Students at the Bauhaus University in Weimar have tackled a project that until now no one had seriously contemplated: What sort of souvenir could you sell at a concentration camp?
Walking the narrow line between taste and disrespect
Apart from a few books, some post cards and the memory of the bare, haunting swath of hilltop that once served as the backdrop for Holocaust crimes, there's little a visitor can take home from the site of the former Buchenwald concentration camp.
Beginning next year, that could change.
Souvenirs and mementos created by design students at the nearby Bauhaus University in Weimar are slated to start appearing in the museum gift shop in time for a memorial service next year marking 60 years since the camp's liberation.
The souvenir project, a collaboration between the association that runs the Buchenwald site and museum and the university, is designed to bring much-needed money into the association's coffers while breaking controversial new ground.
"There have been no other camps that have undertaken something like this," Olaf Theuerkauf, who heads the Buchenwald association, said in an interview with DW-WORLD. "Probably because nobody trusted themselves enough."
Running the risk of frivolity
Successive generations of Germans have learned to remember the crimes of the Holocaust with a mixture of guilt and reflection. The subject is handled with delicacy in German classrooms and in countless books and documentaries.The concentration camp sites themselves are intentionally void of any sort of commercialization.
Auschwitz has not and will not sell souvenirs
"(Visitors) take away memories, or emotions, or photographs, maybe," Jarek Mensfelt, of the Auschwitz-Birkenau museum, told DW-WORLD. "We don't have something like pencils with Auschwitz printed on it and we don't intend to. It would mean commercializing it."
Buchenwald officials felt the same way until visitors began asking them if they had any plans to sell mementos or small souvenirs in their gift shop. The query sparked a discussion between the association and the Bauhaus design school that led to the creation of a 12-week long course.
"I was curious to see the young students' discussions, how they approached the subject, how they got close to it … and at what point they might overstep their boundaries," said Theuerkauf. He said he was open to the possibility that nothing might come out of it.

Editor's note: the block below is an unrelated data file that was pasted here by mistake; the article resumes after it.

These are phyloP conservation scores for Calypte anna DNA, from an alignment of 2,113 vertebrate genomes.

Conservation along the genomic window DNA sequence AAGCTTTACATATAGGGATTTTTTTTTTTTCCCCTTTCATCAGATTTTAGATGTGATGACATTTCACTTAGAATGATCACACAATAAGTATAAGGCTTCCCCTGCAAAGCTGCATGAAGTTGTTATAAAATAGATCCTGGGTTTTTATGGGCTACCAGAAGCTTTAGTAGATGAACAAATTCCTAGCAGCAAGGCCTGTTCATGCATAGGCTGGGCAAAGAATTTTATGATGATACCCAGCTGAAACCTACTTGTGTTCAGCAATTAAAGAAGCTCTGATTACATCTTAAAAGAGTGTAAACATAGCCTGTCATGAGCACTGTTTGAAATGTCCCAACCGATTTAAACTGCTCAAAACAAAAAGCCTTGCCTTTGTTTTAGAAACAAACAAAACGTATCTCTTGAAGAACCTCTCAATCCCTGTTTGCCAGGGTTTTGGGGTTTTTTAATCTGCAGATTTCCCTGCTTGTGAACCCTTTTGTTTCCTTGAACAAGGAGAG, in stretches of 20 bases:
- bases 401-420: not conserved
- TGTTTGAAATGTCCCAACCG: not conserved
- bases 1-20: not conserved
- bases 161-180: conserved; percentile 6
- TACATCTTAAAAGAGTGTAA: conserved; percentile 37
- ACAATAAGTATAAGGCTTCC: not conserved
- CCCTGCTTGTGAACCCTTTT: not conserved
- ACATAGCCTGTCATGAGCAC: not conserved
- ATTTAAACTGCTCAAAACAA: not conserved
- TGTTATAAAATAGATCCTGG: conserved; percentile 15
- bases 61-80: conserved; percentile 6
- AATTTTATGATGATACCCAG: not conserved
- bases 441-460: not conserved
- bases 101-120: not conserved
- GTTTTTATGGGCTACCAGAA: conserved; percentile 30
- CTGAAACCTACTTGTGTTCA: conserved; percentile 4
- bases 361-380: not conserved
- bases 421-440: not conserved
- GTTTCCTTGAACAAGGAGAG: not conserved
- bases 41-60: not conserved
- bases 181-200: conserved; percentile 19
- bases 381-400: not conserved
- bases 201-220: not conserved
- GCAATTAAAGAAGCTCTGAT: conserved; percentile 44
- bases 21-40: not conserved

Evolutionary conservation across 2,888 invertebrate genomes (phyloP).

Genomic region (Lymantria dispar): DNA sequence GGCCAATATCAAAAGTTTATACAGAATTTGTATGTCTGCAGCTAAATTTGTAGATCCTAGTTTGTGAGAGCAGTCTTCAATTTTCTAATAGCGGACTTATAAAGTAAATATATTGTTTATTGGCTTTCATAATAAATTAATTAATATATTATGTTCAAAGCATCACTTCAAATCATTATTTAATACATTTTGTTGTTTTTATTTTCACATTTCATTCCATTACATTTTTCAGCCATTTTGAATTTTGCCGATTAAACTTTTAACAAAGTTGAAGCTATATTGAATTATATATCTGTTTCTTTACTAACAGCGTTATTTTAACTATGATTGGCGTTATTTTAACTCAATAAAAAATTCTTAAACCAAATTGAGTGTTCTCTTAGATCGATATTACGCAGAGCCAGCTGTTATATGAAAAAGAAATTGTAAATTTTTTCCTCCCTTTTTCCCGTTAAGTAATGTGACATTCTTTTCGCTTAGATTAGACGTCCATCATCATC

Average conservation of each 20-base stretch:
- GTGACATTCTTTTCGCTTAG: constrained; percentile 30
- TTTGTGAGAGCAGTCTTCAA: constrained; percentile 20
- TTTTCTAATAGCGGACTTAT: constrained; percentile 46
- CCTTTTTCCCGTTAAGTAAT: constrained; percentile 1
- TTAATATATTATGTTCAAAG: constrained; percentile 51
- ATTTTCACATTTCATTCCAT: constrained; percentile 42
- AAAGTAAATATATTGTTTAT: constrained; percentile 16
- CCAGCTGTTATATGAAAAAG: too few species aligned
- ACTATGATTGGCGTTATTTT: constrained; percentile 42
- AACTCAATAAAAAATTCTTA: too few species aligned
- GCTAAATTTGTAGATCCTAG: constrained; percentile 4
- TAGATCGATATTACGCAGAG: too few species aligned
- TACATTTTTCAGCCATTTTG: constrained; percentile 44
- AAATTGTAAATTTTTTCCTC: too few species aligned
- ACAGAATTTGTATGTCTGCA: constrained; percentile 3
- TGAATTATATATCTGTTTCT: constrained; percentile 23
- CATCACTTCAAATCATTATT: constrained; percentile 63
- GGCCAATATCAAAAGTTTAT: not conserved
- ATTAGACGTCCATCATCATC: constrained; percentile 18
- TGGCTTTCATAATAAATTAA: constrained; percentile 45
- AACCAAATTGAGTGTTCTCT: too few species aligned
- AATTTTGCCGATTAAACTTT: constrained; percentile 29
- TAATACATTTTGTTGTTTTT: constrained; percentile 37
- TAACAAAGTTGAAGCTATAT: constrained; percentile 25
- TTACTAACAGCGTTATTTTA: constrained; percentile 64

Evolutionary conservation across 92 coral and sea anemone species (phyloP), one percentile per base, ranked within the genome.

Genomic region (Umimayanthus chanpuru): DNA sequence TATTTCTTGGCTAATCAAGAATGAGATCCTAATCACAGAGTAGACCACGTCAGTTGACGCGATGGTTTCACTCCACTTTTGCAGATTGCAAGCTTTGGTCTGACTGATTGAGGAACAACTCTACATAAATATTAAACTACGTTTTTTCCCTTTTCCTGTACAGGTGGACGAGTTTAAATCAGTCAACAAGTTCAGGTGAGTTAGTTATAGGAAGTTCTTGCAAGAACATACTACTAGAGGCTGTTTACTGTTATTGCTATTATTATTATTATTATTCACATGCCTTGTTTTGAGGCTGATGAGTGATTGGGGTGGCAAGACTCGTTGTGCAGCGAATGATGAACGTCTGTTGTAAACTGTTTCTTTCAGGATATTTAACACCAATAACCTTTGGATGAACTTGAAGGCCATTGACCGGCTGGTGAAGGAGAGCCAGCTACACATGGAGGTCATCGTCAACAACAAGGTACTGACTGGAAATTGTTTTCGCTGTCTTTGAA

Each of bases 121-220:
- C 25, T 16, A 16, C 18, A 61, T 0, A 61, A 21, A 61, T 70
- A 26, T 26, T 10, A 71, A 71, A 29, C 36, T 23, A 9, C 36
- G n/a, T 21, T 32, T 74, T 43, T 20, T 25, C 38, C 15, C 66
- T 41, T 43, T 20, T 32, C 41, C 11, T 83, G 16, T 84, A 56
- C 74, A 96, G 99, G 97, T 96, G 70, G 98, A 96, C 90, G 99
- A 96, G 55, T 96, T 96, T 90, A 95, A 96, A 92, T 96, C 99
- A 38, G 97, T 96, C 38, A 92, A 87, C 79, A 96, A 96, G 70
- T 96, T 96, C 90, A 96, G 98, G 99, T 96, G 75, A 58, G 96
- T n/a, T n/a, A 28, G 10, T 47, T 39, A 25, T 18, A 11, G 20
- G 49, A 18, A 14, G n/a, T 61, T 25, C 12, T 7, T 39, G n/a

Many of the students felt the same way.
"I was skeptical that you could even make something like a souvenir. For me, everything that can hurt a person is taboo," Sabine Hipp, 21, told DW-WORLD at an exhibition of the students' work in Weimar last week.
Intimacy with the subject
Theuerkauf and professors at the university began by taking the class on a three-day intensive tour of Buchenwald. They pored over the concentration camp's archive, heard lectures on what had happened at the site and gathered first impressions, many of which led to some of the first souvenir ideas.
Hipp created a small booklet featuring a black and white photo of one of the victims in pre-camp times and their life story, gleaned from the camp's archives. The pamphlet, which was among the objects slated for possible sale, is designed to accompany the visitor throughout the concentration camp.
"I wanted to pull a person out of this mass of people and numbers, and I wanted to pick a photo that the victim themselves would have picked," she said.
Proposed button souvenir
Other students used Germany's postwar constitution as inspiration, copying quotations from the paragraphs dealing with human rights onto small plaques, or wristbands. One used the thousands of buttons unearthed on the site as a metaphor, creating a simple, clear button pin with 'Buchenwald' inscribed on it.
The right generation for the job
Tom Hanke, a 23-year-old design student, planted sprigs of Buche, or beech tree, that is the camp's namesake in small pots that can be taken home by visitors. After some initial wariness, he too said he came around to the idea of providing visitors something tangible to bring home from the camp.
Hanke's souvenir idea is a beech tree sprig planted in a small pot
"Sometimes not just the knowledge, but the feeling that you have (in Buchenwald) is easier to translate into an object than into writing," he said.
Theuerkauf said this generation of Germans was perhaps the best suited to tackle such a emotional project. The past and their responsibility to remember remains a weight on today's generations, but not one heavy enough to deny them the necessary distance needed to work pragmatically on the project.
"We're the third generation, we are not the ones directly affected and that simply changes the way you think about it," said Stefan Unholtz, who created an anti-fascist sticker that one can put over neo-Nazi graffiti.
There are still a number of questions that remain, such as what the souvenirs will look like in their final form and where and how they will be displayed. The biggest question of them all -- will anyone buy them -- won't get answered before next year.
But Theuerkauf is optimistic.
"Maybe one person will put the souvenir on their desk, another person will put in a drawer, yet another may carry it out around with them in their pocket," said Theuerkauf. "I think everyone has a different way of looking at this."